I didn’t intend this post to be so lengthy – I hope it is not unreadably so. Just a brief concluding paragraph. In my opinion, adopting a corporate model for QA in higher education will be as futile an exercise as painting stripes on an elephant.  For one thing, the stripes will make no essential difference: the elephant will still be elephant-like, not tigerish.  For another, as Gurcharan Das so perceptively pointed out in a different context – I think the book is The Elephant Paradigm: India Wrestles with Change – it is a meditative, elephant-like approach rather than a tigerish one that can ensure a safe passage for higher education in the treacherous terrain that lies ahead.

Saturday, April 16, 2016

A first-of-its-kind conference experience

Right from the word go, everything spun off the track at the conference.  The organizers had booked me on a train which arrived at midnight. A huge family got into my cabin with a whole load of luggage and kids, dropped them – the luggage as well as the kids – all around me and debated for a good one hour in the thick of night how the cargo should be strategically arranged. When the job was done, the 2-tier cabin was a virtual luggage van with the bodies of the family, sprawled all over the luggage, adding a touch of animation to the luggage. I lay sleepless until I got off at 8 o’clock in the morning.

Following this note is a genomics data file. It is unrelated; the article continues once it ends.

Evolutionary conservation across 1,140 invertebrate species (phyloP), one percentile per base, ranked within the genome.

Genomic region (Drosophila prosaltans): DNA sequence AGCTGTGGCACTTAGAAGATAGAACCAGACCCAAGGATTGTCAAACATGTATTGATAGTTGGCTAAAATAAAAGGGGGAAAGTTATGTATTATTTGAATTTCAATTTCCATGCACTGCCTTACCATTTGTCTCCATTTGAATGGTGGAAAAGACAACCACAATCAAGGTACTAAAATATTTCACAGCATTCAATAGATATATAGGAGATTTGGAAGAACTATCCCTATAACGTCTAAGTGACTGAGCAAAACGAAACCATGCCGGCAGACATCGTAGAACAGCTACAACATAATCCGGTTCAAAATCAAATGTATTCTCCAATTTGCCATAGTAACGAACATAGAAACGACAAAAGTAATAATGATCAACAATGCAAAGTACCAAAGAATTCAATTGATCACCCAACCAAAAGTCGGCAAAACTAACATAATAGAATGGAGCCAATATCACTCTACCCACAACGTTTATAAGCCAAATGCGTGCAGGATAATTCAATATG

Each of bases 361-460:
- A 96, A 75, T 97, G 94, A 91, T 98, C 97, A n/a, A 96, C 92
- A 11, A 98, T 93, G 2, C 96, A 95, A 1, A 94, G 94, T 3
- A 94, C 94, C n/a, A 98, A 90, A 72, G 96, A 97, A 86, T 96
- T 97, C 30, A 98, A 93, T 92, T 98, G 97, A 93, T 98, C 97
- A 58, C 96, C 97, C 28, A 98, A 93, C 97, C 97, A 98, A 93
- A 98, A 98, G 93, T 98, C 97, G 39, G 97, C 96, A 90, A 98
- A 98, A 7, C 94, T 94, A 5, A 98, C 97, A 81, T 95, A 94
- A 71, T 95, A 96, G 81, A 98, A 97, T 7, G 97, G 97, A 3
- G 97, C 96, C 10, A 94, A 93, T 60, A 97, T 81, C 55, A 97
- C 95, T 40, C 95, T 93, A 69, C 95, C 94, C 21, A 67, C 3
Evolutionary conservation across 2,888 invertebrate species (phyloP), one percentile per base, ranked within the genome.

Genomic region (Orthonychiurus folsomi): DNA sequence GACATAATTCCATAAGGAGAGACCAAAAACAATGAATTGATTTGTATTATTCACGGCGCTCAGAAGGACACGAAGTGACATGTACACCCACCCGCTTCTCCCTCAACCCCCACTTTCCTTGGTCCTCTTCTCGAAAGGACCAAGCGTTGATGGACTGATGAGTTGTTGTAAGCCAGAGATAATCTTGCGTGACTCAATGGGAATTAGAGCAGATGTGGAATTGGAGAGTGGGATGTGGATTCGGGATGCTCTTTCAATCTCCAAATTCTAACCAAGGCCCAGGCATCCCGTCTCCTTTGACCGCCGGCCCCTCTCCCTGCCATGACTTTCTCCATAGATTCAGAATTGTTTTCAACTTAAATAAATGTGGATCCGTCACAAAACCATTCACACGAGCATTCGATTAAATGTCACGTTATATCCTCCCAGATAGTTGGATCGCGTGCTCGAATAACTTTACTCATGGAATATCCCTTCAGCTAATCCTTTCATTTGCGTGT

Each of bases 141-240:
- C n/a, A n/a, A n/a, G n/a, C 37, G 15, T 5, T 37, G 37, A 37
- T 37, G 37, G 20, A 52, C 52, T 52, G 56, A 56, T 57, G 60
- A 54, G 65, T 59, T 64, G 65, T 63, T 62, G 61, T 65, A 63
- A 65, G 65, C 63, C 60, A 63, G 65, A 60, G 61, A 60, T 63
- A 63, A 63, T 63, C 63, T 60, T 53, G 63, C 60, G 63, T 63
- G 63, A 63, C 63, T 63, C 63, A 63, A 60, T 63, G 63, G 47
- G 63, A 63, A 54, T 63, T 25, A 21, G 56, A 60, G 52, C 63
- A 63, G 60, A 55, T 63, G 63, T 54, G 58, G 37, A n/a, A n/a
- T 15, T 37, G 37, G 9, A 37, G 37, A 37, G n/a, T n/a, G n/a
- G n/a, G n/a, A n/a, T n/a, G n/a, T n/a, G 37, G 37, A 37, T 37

At the railway station, the pick-up arrangement failed. After a half-hour agonizing wait and several phone calls, a doleful-looking English professor from the university arrived at 8.30. Evidently, he liked neither chauffeuring nor English; and the conference seemed the last thing on his mind.

I was worried sick. I had been invited to play two crucial roles at the international conference the English Department was organizing – as a guest of honour at the inaugural ceremony, which was scheduled to start at 9.30 in the morning, and as a plenary speaker later in the day. And I had barely twenty-five minutes to shave, wash, change and have breakfast.

When the first three were accomplished, it was 9.25. Deciding to skip breakfast, I called the conference secretary and said I was ready. ‘Sir, please wait,’ he said. ‘Once I hear that the Chancellor has left for the conference venue, I’ll come and pick you up myself. Before that, I’ll call you.’ Or, something to that effect: the English language and the English teachers in the university seem to be poles apart.